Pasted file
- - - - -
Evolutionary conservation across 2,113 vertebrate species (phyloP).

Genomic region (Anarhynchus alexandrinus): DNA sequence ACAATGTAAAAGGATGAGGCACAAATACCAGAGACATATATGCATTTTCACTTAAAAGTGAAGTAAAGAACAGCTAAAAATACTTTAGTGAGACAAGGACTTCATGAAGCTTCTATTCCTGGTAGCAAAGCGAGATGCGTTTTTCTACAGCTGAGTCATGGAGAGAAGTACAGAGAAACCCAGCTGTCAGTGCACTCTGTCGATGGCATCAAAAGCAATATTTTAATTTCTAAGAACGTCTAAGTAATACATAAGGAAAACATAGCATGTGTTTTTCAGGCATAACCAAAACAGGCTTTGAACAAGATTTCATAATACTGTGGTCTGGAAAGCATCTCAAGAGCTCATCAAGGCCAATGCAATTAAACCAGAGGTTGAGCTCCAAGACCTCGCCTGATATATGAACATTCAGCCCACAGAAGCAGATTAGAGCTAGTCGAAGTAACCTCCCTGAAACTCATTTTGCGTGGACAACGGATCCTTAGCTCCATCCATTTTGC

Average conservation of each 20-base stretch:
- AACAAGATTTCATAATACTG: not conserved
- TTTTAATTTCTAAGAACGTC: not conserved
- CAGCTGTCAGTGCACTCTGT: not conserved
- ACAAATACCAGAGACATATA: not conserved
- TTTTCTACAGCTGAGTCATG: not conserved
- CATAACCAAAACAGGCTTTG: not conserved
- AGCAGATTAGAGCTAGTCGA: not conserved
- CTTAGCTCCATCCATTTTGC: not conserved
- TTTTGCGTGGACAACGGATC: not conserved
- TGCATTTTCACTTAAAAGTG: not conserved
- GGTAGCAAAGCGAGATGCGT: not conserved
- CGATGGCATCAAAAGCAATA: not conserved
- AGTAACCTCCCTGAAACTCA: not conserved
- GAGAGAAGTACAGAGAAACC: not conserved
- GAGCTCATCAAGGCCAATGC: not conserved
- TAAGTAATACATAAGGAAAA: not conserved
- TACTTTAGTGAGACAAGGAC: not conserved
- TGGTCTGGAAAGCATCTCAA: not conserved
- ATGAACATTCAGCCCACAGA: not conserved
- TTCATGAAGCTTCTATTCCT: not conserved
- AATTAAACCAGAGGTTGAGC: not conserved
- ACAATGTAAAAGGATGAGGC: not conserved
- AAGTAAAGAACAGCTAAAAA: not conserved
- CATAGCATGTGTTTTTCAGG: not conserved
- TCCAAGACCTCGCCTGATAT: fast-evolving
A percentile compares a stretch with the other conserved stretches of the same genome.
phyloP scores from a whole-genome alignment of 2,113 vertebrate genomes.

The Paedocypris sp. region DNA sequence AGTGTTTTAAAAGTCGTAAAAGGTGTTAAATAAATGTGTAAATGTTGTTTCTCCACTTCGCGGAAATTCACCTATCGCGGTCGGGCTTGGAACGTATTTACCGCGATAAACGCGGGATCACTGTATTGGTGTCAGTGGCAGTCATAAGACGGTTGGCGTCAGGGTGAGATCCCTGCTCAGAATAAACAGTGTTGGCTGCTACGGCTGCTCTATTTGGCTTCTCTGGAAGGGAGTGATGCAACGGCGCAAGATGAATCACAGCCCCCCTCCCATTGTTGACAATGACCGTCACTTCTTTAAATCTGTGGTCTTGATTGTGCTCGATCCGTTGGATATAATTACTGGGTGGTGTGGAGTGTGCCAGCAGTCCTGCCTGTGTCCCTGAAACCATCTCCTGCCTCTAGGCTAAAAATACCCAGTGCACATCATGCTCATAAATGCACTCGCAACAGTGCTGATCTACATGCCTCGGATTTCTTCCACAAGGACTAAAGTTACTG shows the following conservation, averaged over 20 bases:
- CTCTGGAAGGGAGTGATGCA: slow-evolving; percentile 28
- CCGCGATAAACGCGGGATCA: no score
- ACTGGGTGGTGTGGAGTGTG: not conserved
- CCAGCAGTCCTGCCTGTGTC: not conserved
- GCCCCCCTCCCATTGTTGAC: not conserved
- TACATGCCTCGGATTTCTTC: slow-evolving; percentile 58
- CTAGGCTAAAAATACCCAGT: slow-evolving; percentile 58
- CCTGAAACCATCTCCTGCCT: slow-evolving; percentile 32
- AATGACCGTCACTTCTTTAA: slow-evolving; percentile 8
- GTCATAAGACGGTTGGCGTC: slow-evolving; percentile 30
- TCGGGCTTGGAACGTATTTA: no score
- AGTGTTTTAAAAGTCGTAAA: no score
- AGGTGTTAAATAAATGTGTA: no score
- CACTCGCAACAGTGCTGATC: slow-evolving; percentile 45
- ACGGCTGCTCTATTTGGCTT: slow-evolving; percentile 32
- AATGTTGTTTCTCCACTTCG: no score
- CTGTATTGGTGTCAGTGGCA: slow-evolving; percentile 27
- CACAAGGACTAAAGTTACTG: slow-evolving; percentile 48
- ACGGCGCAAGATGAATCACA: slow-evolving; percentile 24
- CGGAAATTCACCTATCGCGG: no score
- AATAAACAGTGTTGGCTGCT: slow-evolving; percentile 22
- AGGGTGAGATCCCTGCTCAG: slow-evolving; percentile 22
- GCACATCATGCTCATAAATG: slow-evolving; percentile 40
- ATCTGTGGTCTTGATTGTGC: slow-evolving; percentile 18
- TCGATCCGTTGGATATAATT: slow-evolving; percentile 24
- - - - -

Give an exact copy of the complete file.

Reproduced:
Evolutionary conservation across 2,113 vertebrate species (phyloP).

Genomic region (Anarhynchus alexandrinus): DNA sequence ACAATGTAAAAGGATGAGGCACAAATACCAGAGACATATATGCATTTTCACTTAAAAGTGAAGTAAAGAACAGCTAAAAATACTTTAGTGAGACAAGGACTTCATGAAGCTTCTATTCCTGGTAGCAAAGCGAGATGCGTTTTTCTACAGCTGAGTCATGGAGAGAAGTACAGAGAAACCCAGCTGTCAGTGCACTCTGTCGATGGCATCAAAAGCAATATTTTAATTTCTAAGAACGTCTAAGTAATACATAAGGAAAACATAGCATGTGTTTTTCAGGCATAACCAAAACAGGCTTTGAACAAGATTTCATAATACTGTGGTCTGGAAAGCATCTCAAGAGCTCATCAAGGCCAATGCAATTAAACCAGAGGTTGAGCTCCAAGACCTCGCCTGATATATGAACATTCAGCCCACAGAAGCAGATTAGAGCTAGTCGAAGTAACCTCCCTGAAACTCATTTTGCGTGGACAACGGATCCTTAGCTCCATCCATTTTGC

Average conservation of each 20-base stretch:
- AACAAGATTTCATAATACTG: not conserved
- TTTTAATTTCTAAGAACGTC: not conserved
- CAGCTGTCAGTGCACTCTGT: not conserved
- ACAAATACCAGAGACATATA: not conserved
- TTTTCTACAGCTGAGTCATG: not conserved
- CATAACCAAAACAGGCTTTG: not conserved
- AGCAGATTAGAGCTAGTCGA: not conserved
- CTTAGCTCCATCCATTTTGC: not conserved
- TTTTGCGTGGACAACGGATC: not conserved
- TGCATTTTCACTTAAAAGTG: not conserved
- GGTAGCAAAGCGAGATGCGT: not conserved
- CGATGGCATCAAAAGCAATA: not conserved
- AGTAACCTCCCTGAAACTCA: not conserved
- GAGAGAAGTACAGAGAAACC: not conserved
- GAGCTCATCAAGGCCAATGC: not conserved
- TAAGTAATACATAAGGAAAA: not conserved
- TACTTTAGTGAGACAAGGAC: not conserved
- TGGTCTGGAAAGCATCTCAA: not conserved
- ATGAACATTCAGCCCACAGA: not conserved
- TTCATGAAGCTTCTATTCCT: not conserved
- AATTAAACCAGAGGTTGAGC: not conserved
- ACAATGTAAAAGGATGAGGC: not conserved
- AAGTAAAGAACAGCTAAAAA: not conserved
- CATAGCATGTGTTTTTCAGG: not conserved
- TCCAAGACCTCGCCTGATAT: fast-evolving
A percentile compares a stretch with the other conserved stretches of the same genome.
phyloP scores from a whole-genome alignment of 2,113 vertebrate genomes.

The Paedocypris sp. region DNA sequence AGTGTTTTAAAAGTCGTAAAAGGTGTTAAATAAATGTGTAAATGTTGTTTCTCCACTTCGCGGAAATTCACCTATCGCGGTCGGGCTTGGAACGTATTTACCGCGATAAACGCGGGATCACTGTATTGGTGTCAGTGGCAGTCATAAGACGGTTGGCGTCAGGGTGAGATCCCTGCTCAGAATAAACAGTGTTGGCTGCTACGGCTGCTCTATTTGGCTTCTCTGGAAGGGAGTGATGCAACGGCGCAAGATGAATCACAGCCCCCCTCCCATTGTTGACAATGACCGTCACTTCTTTAAATCTGTGGTCTTGATTGTGCTCGATCCGTTGGATATAATTACTGGGTGGTGTGGAGTGTGCCAGCAGTCCTGCCTGTGTCCCTGAAACCATCTCCTGCCTCTAGGCTAAAAATACCCAGTGCACATCATGCTCATAAATGCACTCGCAACAGTGCTGATCTACATGCCTCGGATTTCTTCCACAAGGACTAAAGTTACTG shows the following conservation, averaged over 20 bases:
- CTCTGGAAGGGAGTGATGCA: slow-evolving; percentile 28
- CCGCGATAAACGCGGGATCA: no score
- ACTGGGTGGTGTGGAGTGTG: not conserved
- CCAGCAGTCCTGCCTGTGTC: not conserved
- GCCCCCCTCCCATTGTTGAC: not conserved
- TACATGCCTCGGATTTCTTC: slow-evolving; percentile 58
- CTAGGCTAAAAATACCCAGT: slow-evolving; percentile 58
- CCTGAAACCATCTCCTGCCT: slow-evolving; percentile 32
- AATGACCGTCACTTCTTTAA: slow-evolving; percentile 8
- GTCATAAGACGGTTGGCGTC: slow-evolving; percentile 30
- TCGGGCTTGGAACGTATTTA: no score
- AGTGTTTTAAAAGTCGTAAA: no score
- AGGTGTTAAATAAATGTGTA: no score
- CACTCGCAACAGTGCTGATC: slow-evolving; percentile 45
- ACGGCTGCTCTATTTGGCTT: slow-evolving; percentile 32
- AATGTTGTTTCTCCACTTCG: no score
- CTGTATTGGTGTCAGTGGCA: slow-evolving; percentile 27
- CACAAGGACTAAAGTTACTG: slow-evolving; percentile 48
- ACGGCGCAAGATGAATCACA: slow-evolving; percentile 24
- CGGAAATTCACCTATCGCGG: no score
- AATAAACAGTGTTGGCTGCT: slow-evolving; percentile 22
- AGGGTGAGATCCCTGCTCAG: slow-evolving; percentile 22
- GCACATCATGCTCATAAATG: slow-evolving; percentile 40
- ATCTGTGGTCTTGATTGTGC: slow-evolving; percentile 18
- TCGATCCGTTGGATATAATT: slow-evolving; percentile 24